Heartburn, indigestion or heart attack?


Although very different, heartburn, indigestion and heart disease can all cause chest pain, which might be cause for concern.

While frequent heartburn and indigestion may occasionally be secondary to more serious conditions, any pain arising from heart disease is always serious. It's important to recognise when your symptoms are serious so that you can get the medical attention you need.

Differences in types of chest pain

Heartburn gives rise to a burning pain in the stomach that goes up along the food pipe into the throat. The pain tends to get worse if you lie down on your back or bend down.

Indigestion is closely related to heartburn and may cause a burning chest pain. You may also have accompanying abdominal discomfort.

Chest pain during a heart attack can be very severe and is usually described as a crushing or squeezing pain, focused on the left side of the chest or at the centre. The pain may also go up to the jaw or down the left arm. The pain may not always be severe – it can sometimes be mild and can even be mistaken for indigestion. It's not the severity of the pain that indicates you're having a heart attack, it's the combination of symptoms you're experiencing.

Associated symptoms

Look at the other symptoms you are having along with chest pain. These will help you decide which sort of condition is causing your pain.

If you have heartburn, you may get a metallic taste in your mouth. You may also experience bloating, belching or passing wind as these are commonly associated with indigestion.

A heart attack is a more likely cause if you get any of these symptoms alongside chest pain:

• Shortness of breath

• Dizziness or lightheadedness

• Feeling sweaty

• Fainting or loss of consciousness

• Palpitations or an irregular pulse

• An overwhelming feeling of anxiety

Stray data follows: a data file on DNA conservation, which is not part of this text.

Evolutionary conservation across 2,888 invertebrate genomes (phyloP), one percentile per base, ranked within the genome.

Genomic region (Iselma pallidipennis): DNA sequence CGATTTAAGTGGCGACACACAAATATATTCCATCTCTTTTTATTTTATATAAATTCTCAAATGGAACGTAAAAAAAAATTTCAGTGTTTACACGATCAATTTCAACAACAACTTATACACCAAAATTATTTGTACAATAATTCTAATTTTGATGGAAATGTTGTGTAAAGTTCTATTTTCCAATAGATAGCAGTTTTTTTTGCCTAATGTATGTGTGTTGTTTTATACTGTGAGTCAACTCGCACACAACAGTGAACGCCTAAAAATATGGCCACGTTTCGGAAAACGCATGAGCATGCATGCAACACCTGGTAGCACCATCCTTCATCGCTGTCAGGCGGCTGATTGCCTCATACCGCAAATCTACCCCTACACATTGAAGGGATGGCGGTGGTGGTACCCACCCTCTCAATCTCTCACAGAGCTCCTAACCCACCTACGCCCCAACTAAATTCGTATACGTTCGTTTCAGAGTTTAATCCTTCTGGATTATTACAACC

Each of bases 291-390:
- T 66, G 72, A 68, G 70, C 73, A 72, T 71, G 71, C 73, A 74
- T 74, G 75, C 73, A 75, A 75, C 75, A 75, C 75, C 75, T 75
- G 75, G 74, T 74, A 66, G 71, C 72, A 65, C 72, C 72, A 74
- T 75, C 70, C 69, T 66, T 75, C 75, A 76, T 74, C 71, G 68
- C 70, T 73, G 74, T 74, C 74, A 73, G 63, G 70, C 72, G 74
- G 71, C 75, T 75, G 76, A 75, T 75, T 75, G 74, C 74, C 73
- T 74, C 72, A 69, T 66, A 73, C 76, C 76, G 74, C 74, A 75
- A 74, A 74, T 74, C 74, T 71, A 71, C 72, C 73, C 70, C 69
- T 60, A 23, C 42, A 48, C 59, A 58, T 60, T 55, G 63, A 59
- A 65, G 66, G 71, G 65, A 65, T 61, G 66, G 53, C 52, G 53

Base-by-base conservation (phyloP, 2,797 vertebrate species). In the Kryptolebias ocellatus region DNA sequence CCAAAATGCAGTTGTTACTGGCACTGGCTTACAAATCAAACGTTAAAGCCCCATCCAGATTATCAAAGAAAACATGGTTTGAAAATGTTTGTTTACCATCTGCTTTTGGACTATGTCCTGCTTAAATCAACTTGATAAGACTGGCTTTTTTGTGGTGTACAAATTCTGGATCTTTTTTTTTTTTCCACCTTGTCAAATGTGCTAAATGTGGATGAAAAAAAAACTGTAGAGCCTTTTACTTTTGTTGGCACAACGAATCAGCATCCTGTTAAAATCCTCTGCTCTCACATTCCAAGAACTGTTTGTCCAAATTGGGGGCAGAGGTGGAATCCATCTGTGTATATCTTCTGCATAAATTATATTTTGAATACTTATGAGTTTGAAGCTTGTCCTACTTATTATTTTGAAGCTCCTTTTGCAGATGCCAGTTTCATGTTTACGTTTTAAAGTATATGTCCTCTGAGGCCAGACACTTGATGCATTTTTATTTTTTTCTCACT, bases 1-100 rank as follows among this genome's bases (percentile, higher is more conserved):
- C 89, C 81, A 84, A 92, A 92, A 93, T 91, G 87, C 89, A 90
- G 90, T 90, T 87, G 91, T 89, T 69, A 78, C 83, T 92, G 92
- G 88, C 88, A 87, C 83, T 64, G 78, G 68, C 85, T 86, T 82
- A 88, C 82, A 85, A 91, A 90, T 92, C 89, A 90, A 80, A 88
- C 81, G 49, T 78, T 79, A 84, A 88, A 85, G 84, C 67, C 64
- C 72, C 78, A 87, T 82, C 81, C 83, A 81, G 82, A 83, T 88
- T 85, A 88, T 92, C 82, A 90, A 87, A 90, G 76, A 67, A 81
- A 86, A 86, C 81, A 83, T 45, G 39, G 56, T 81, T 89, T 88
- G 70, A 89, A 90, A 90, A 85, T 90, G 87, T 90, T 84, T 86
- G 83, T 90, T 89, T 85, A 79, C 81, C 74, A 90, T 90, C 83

You may get nausea and vomiting with both of these conditions.

Factors in causing your pain

Check what happened before you experienced the pain.

Heartburn often occurs after a meal, especially if larger than usual, after consuming alcohol, or after eating spicy, high-calorie (such as desserts) or fatty food.

Indigestion usually arises after large meals and after eating spicy or rich food.

Heart attacks are most commonly caused by coronary heart disease. This is where a fatty substance called cholesterol builds up in the arteries that supply blood to your heart. This causes the arteries narrow, blocking blood from getting to your heart. If blood supply to the heart is interrupted, which is especially likely if these fatty deposits burst, a heart attack is triggered.

Other factors that increase the burden on the heart, like misusing stimulant drugs or carbon monoxide poisoning, can also cause a heart attack.

These factors also increase your risk of having a heart attack:

• A family history of heart disease, particularly if you have close relatives who suffered from heart disease before the age of 60

• Having diabetes, especially if uncontrolled, high blood pressure, and high cholesterol levels

• Being male

• Being obese

• Smoking – just a cigarette a day can increase your risk of a heart attack considerably

Next steps

• If you believe that you are experiencing a heart attack, seek medical attention immediately. Call 999 for an ambulance to take you to A&E. Crushing chest pain, fainting, palpitations and shortness of breath are serious symptoms and should never be ignored

• You may attempt to treat heartburn or indigestion yourself or with the help of your pharmacist. See your Doctor, however, if you get frequent episodes